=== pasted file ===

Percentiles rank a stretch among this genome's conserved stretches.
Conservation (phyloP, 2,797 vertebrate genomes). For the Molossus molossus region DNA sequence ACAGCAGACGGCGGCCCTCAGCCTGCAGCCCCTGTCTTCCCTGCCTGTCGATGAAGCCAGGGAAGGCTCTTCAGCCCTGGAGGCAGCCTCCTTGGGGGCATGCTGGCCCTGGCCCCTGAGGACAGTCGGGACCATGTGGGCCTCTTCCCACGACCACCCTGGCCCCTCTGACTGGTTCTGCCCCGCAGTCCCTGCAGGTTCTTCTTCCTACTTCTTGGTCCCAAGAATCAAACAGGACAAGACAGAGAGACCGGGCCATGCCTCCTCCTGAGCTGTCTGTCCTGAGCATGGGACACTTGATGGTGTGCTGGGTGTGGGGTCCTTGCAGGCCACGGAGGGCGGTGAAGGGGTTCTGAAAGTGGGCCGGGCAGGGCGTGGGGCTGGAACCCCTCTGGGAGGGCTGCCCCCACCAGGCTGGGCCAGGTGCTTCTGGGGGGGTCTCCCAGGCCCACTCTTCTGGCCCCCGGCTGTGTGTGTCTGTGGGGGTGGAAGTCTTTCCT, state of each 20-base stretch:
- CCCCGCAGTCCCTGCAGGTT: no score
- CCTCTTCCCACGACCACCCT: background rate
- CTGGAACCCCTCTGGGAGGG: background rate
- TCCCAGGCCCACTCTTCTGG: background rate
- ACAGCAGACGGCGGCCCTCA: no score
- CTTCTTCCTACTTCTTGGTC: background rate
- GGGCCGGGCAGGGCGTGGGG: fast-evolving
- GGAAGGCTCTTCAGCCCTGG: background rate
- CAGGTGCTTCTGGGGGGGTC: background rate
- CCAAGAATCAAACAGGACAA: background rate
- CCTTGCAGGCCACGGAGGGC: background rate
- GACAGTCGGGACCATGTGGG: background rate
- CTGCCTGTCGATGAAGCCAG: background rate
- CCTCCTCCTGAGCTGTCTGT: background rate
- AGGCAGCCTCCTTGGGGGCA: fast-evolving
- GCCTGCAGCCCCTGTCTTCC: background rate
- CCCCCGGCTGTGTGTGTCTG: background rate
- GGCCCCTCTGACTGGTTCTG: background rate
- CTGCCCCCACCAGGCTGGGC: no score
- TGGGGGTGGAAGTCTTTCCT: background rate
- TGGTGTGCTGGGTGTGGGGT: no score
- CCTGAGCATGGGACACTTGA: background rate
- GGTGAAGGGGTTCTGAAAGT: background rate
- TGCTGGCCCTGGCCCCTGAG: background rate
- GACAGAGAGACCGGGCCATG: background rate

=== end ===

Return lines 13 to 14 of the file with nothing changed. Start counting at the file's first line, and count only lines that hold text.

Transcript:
- CCTTGCAGGCCACGGAGGGC: background rate
- GACAGTCGGGACCATGTGGG: background rate